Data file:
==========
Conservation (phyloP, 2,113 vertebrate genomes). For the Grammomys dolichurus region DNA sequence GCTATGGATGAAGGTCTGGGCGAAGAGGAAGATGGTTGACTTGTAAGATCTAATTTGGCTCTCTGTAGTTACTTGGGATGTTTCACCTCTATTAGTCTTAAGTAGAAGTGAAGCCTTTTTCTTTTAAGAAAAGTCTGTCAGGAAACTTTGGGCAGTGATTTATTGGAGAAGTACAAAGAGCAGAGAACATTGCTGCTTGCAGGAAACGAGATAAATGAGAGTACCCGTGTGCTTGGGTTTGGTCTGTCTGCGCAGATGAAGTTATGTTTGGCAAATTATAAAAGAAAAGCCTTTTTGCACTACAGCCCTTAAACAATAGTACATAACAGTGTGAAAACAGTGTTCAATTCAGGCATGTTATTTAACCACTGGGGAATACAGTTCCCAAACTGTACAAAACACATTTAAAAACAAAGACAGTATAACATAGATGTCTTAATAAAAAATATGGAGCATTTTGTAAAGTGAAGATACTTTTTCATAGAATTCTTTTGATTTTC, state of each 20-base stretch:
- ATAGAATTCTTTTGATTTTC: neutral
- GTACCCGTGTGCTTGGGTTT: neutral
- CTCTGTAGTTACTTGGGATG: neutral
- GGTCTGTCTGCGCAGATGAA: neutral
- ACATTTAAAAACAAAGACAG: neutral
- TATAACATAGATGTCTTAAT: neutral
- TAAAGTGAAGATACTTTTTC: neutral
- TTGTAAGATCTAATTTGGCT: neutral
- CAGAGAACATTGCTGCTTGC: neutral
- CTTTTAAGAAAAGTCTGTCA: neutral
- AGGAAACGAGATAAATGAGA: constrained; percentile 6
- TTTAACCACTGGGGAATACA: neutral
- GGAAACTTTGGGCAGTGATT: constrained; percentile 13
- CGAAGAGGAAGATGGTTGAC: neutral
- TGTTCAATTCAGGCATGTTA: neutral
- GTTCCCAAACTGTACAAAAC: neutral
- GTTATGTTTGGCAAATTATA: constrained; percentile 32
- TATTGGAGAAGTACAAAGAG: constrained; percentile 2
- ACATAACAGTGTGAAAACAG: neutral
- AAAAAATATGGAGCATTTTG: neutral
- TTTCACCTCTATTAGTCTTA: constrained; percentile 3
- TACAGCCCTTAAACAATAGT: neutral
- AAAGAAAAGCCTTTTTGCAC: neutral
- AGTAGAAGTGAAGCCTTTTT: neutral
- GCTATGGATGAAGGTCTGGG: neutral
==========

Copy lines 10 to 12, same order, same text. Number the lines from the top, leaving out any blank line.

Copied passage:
- CAGAGAACATTGCTGCTTGC: neutral
- CTTTTAAGAAAAGTCTGTCA: neutral
- AGGAAACGAGATAAATGAGA: constrained; percentile 6